## 3. Under-resolved mixing in shock-driven turbulence

Recent ILES of turbulent mixing of a passive scalar by forced (equilibrium) compressible, isotropic turbulence with a prescribed mean scalar gradient [15], showed ILES is capable of accurately capturing the dominant aspects of the mixing transition as the function of the effective Reynolds number determined by grid resolution. Specifically, the SGS scalar model implicitly provided by a properly constructed ILES dissipative numerics was sufficient (by itself) to capture the mixing asymptotics and turbulent measure characteristics, e.g. Gaussian behaviour of fluctuating scalar PDF, increasing bias in the (non-Gaussian) PDFs of scalar derivatives with increasing effective *Re* and asymptotically constant scalar variance with increasing effective *Re*. The substantially more challenging problem of non-equilibrium, under-resolved material mixing promoted by under-resolved velocity *and under-resolved ICs* in shock-driven turbulent flows is the subject of what follows.

In many areas of interest, such as inertial confinement fusion, understanding the collapse of the outer cores of supernovas and supersonic combustion engines, vorticity is introduced at material interfaces by the impulsive loading of shock waves, and turbulence is generated via Richtmyer–Meshkov instabilities (RMIs) [16]. RMIs add the complexity of shock waves and other compressible effects to the basic physics associated with mixing; compressibility further affects the basic nature of material mixing when mass–density differences and material mixing fluctuation effects are not negligible. Because RMIs are shock-driven, resolution requirements make DNS approaches prohibitively expensive even on the largest supercomputers.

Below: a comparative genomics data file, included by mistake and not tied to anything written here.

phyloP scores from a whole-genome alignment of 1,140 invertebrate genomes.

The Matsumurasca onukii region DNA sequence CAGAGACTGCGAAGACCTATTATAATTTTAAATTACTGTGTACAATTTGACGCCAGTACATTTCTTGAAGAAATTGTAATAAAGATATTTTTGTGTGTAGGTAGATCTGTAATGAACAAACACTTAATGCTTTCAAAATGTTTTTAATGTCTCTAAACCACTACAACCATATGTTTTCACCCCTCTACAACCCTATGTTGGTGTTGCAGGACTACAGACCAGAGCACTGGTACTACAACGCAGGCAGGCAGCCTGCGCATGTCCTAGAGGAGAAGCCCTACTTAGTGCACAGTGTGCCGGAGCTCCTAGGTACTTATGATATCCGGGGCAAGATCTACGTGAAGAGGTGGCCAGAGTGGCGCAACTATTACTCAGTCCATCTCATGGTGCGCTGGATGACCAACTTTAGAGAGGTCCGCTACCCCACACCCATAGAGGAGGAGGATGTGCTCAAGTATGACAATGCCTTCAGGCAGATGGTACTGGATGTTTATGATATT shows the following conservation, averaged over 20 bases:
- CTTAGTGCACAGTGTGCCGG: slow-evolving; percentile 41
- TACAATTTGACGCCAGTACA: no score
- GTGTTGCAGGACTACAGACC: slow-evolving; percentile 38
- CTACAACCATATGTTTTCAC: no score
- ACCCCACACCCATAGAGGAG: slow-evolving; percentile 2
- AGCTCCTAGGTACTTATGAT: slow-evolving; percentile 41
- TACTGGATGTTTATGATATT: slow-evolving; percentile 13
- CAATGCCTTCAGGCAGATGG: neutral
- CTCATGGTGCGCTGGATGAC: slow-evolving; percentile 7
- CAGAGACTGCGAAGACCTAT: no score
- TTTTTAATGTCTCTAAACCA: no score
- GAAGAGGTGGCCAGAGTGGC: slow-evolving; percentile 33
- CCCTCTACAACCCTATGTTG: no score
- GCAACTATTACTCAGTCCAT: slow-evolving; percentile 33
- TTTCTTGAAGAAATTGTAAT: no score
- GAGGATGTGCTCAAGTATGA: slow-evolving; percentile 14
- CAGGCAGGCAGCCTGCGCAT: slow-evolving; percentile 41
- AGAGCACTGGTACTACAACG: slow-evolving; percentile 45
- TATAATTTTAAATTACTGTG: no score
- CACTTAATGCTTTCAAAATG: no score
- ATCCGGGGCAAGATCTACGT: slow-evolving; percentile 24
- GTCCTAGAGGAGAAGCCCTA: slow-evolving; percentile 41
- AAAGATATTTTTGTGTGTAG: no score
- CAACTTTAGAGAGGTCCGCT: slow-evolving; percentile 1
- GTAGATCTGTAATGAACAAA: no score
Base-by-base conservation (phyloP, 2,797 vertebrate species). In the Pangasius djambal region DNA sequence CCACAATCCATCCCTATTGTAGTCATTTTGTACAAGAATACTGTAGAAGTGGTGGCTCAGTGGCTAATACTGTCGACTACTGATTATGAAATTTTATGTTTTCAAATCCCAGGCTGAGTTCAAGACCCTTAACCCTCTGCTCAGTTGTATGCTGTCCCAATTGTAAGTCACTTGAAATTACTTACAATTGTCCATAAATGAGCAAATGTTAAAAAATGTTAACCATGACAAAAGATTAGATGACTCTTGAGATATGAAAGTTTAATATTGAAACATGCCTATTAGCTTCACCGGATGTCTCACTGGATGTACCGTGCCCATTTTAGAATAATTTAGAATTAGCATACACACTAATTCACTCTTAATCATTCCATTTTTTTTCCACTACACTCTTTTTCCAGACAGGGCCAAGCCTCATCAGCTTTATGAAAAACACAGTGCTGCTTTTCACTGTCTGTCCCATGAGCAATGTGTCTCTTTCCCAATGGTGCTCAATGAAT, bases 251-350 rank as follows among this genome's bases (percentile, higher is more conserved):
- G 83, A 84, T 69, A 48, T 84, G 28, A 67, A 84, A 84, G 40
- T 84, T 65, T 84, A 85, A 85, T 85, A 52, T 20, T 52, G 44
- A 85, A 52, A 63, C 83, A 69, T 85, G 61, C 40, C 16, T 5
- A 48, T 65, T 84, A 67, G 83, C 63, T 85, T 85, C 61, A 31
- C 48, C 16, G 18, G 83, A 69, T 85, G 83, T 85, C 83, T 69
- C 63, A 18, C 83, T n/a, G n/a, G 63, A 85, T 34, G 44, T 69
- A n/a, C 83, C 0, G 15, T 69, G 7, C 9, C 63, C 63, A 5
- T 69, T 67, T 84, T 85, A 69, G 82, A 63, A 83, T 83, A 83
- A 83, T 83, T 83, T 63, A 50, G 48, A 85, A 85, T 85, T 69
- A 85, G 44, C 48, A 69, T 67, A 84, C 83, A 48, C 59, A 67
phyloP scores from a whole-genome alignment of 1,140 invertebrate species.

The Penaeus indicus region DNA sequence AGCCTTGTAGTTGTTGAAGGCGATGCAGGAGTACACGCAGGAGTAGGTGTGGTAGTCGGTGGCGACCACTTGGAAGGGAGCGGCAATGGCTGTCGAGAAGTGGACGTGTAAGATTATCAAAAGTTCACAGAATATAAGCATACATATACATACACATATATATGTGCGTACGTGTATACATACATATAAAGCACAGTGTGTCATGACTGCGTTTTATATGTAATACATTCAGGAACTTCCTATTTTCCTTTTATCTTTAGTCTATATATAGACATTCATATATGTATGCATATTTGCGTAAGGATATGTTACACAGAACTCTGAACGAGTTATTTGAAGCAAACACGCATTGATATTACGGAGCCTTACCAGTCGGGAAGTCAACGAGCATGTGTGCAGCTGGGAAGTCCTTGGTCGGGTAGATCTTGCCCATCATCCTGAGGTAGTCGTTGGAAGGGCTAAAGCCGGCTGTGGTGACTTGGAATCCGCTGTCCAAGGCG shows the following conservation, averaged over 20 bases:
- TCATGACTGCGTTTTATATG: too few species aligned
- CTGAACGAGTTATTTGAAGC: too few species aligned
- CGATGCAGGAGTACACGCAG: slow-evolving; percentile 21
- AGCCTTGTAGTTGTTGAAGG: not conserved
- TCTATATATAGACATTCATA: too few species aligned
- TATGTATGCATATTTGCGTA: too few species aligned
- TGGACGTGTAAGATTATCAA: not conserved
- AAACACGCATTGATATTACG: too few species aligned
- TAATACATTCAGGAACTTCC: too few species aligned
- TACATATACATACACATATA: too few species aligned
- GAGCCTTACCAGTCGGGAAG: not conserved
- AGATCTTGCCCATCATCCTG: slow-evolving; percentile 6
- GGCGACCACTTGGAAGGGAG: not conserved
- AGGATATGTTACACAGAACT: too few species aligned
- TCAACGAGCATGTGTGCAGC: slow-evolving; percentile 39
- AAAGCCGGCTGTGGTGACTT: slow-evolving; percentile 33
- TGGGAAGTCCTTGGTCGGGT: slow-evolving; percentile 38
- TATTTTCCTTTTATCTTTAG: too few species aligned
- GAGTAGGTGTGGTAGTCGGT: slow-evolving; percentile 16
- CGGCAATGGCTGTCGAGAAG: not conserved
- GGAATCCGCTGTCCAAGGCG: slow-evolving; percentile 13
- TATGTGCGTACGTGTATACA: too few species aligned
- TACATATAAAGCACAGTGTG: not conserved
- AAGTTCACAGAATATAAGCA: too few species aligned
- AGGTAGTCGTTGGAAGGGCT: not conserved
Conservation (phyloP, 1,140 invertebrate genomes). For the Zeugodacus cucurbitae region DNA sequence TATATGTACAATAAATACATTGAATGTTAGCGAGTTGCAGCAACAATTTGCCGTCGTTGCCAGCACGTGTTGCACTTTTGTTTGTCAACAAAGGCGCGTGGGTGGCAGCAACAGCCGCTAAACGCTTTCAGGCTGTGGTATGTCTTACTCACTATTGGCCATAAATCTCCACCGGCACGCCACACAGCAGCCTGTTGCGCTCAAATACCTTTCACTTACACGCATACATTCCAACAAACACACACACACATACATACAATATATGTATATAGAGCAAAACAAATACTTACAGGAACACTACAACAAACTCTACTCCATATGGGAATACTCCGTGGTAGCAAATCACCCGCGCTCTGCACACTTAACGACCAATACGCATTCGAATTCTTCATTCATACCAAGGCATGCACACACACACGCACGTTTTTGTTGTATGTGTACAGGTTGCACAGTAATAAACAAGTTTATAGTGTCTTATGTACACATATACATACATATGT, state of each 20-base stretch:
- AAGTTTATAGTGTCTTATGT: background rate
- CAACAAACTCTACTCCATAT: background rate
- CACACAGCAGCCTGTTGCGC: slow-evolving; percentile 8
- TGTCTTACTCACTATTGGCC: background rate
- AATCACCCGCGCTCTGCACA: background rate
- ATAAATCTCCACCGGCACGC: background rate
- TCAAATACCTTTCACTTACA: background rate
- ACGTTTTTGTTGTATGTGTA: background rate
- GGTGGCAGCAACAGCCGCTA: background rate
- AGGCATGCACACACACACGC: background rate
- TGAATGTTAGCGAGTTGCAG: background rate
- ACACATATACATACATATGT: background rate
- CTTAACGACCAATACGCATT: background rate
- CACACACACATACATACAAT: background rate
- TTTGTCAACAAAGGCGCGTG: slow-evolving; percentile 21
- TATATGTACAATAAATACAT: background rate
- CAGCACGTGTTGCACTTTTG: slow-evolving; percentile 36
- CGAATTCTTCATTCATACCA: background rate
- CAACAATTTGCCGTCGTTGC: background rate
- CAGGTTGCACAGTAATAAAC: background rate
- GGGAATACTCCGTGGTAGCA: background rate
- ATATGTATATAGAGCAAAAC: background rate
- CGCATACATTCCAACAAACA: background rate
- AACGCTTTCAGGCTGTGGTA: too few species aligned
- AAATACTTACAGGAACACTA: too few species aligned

Classical LES approaches are particularly inadequate for flows driven by RMI because of the dissipative numerics required for shock-capturing; hybrid methods switching between shock-capturing schemes and conventional LES depending on the local flow conditions [17] have been proposed; high-order shock-capturing (e.g. fifth-order WENO) methods are typically chosen to ensure a smooth transition and matching of the inherently different simulation models. However, all shock-capturing methods degrade to first order in the vicinity of shocks because of the monotonicity requirements—and, in particular, at the very important initial stage at which shocks first interact with the material interface and generate the velocity field. Thus, severe resolution demands to address the competition between the (numerics provided) implicit and explicit subgrid models can be expected in the hybrid context. Alternatively, by combining shock and turbulence emulation capabilities based on a *single* (physics capturing numerics) model, ILES has the potential of providing a natural effective simulation strategy for RMI.